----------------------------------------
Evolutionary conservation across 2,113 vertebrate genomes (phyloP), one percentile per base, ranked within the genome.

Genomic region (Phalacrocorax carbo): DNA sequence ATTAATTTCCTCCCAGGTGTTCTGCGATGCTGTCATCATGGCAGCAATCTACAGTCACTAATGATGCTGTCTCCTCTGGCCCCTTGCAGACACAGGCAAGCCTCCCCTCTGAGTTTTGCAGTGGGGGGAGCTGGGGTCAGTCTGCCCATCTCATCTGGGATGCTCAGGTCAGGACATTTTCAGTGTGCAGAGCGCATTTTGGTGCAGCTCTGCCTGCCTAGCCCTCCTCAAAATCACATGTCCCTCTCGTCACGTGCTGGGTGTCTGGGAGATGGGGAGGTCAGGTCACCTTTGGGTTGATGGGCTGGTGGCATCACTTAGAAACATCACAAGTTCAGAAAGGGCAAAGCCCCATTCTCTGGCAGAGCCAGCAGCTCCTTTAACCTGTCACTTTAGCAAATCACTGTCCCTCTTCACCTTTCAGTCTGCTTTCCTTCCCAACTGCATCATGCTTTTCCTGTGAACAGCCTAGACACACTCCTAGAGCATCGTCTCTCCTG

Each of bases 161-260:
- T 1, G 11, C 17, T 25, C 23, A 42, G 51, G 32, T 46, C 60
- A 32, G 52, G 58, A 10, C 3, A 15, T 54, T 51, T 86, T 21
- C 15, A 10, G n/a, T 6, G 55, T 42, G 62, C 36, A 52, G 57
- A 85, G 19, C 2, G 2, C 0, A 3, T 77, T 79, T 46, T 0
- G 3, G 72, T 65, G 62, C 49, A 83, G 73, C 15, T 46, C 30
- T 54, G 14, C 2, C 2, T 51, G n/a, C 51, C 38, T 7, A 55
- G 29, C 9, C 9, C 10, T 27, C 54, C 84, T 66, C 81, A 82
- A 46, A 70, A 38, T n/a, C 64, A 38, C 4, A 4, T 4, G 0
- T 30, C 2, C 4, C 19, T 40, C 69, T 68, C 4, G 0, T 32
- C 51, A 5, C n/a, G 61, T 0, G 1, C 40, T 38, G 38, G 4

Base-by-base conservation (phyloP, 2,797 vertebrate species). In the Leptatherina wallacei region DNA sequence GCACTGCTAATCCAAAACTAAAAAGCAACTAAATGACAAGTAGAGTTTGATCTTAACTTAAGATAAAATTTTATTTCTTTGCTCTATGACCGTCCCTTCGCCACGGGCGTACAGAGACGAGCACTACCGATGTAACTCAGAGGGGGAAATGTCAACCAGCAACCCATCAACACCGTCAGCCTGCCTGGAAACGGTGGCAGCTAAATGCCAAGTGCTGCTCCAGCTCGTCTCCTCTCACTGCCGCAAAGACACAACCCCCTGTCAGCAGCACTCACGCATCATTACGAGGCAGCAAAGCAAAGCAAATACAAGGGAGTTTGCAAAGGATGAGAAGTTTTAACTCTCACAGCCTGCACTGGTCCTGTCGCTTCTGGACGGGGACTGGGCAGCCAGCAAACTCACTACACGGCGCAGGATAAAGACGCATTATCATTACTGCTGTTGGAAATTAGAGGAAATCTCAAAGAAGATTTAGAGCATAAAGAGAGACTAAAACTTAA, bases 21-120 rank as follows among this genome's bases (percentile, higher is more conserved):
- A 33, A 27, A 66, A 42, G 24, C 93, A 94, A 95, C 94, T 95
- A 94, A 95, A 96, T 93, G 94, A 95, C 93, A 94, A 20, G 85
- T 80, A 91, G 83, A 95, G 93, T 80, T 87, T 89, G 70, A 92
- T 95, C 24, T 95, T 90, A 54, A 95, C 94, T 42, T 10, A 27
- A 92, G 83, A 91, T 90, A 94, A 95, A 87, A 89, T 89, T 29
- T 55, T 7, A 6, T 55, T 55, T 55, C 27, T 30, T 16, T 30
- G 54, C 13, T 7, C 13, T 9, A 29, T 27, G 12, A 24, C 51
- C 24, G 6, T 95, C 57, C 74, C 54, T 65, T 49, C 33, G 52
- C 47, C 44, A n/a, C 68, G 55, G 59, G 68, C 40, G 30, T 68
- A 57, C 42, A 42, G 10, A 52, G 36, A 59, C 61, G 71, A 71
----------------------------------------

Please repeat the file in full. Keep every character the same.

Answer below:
Evolutionary conservation across 2,113 vertebrate genomes (phyloP), one percentile per base, ranked within the genome.

Genomic region (Phalacrocorax carbo): DNA sequence ATTAATTTCCTCCCAGGTGTTCTGCGATGCTGTCATCATGGCAGCAATCTACAGTCACTAATGATGCTGTCTCCTCTGGCCCCTTGCAGACACAGGCAAGCCTCCCCTCTGAGTTTTGCAGTGGGGGGAGCTGGGGTCAGTCTGCCCATCTCATCTGGGATGCTCAGGTCAGGACATTTTCAGTGTGCAGAGCGCATTTTGGTGCAGCTCTGCCTGCCTAGCCCTCCTCAAAATCACATGTCCCTCTCGTCACGTGCTGGGTGTCTGGGAGATGGGGAGGTCAGGTCACCTTTGGGTTGATGGGCTGGTGGCATCACTTAGAAACATCACAAGTTCAGAAAGGGCAAAGCCCCATTCTCTGGCAGAGCCAGCAGCTCCTTTAACCTGTCACTTTAGCAAATCACTGTCCCTCTTCACCTTTCAGTCTGCTTTCCTTCCCAACTGCATCATGCTTTTCCTGTGAACAGCCTAGACACACTCCTAGAGCATCGTCTCTCCTG

Each of bases 161-260:
- T 1, G 11, C 17, T 25, C 23, A 42, G 51, G 32, T 46, C 60
- A 32, G 52, G 58, A 10, C 3, A 15, T 54, T 51, T 86, T 21
- C 15, A 10, G n/a, T 6, G 55, T 42, G 62, C 36, A 52, G 57
- A 85, G 19, C 2, G 2, C 0, A 3, T 77, T 79, T 46, T 0
- G 3, G 72, T 65, G 62, C 49, A 83, G 73, C 15, T 46, C 30
- T 54, G 14, C 2, C 2, T 51, G n/a, C 51, C 38, T 7, A 55
- G 29, C 9, C 9, C 10, T 27, C 54, C 84, T 66, C 81, A 82
- A 46, A 70, A 38, T n/a, C 64, A 38, C 4, A 4, T 4, G 0
- T 30, C 2, C 4, C 19, T 40, C 69, T 68, C 4, G 0, T 32
- C 51, A 5, C n/a, G 61, T 0, G 1, C 40, T 38, G 38, G 4

Base-by-base conservation (phyloP, 2,797 vertebrate species). In the Leptatherina wallacei region DNA sequence GCACTGCTAATCCAAAACTAAAAAGCAACTAAATGACAAGTAGAGTTTGATCTTAACTTAAGATAAAATTTTATTTCTTTGCTCTATGACCGTCCCTTCGCCACGGGCGTACAGAGACGAGCACTACCGATGTAACTCAGAGGGGGAAATGTCAACCAGCAACCCATCAACACCGTCAGCCTGCCTGGAAACGGTGGCAGCTAAATGCCAAGTGCTGCTCCAGCTCGTCTCCTCTCACTGCCGCAAAGACACAACCCCCTGTCAGCAGCACTCACGCATCATTACGAGGCAGCAAAGCAAAGCAAATACAAGGGAGTTTGCAAAGGATGAGAAGTTTTAACTCTCACAGCCTGCACTGGTCCTGTCGCTTCTGGACGGGGACTGGGCAGCCAGCAAACTCACTACACGGCGCAGGATAAAGACGCATTATCATTACTGCTGTTGGAAATTAGAGGAAATCTCAAAGAAGATTTAGAGCATAAAGAGAGACTAAAACTTAA, bases 21-120 rank as follows among this genome's bases (percentile, higher is more conserved):
- A 33, A 27, A 66, A 42, G 24, C 93, A 94, A 95, C 94, T 95
- A 94, A 95, A 96, T 93, G 94, A 95, C 93, A 94, A 20, G 85
- T 80, A 91, G 83, A 95, G 93, T 80, T 87, T 89, G 70, A 92
- T 95, C 24, T 95, T 90, A 54, A 95, C 94, T 42, T 10, A 27
- A 92, G 83, A 91, T 90, A 94, A 95, A 87, A 89, T 89, T 29
- T 55, T 7, A 6, T 55, T 55, T 55, C 27, T 30, T 16, T 30
- G 54, C 13, T 7, C 13, T 9, A 29, T 27, G 12, A 24, C 51
- C 24, G 6, T 95, C 57, C 74, C 54, T 65, T 49, C 33, G 52
- C 47, C 44, A n/a, C 68, G 55, G 59, G 68, C 40, G 30, T 68
- A 57, C 42, A 42, G 10, A 52, G 36, A 59, C 61, G 71, A 71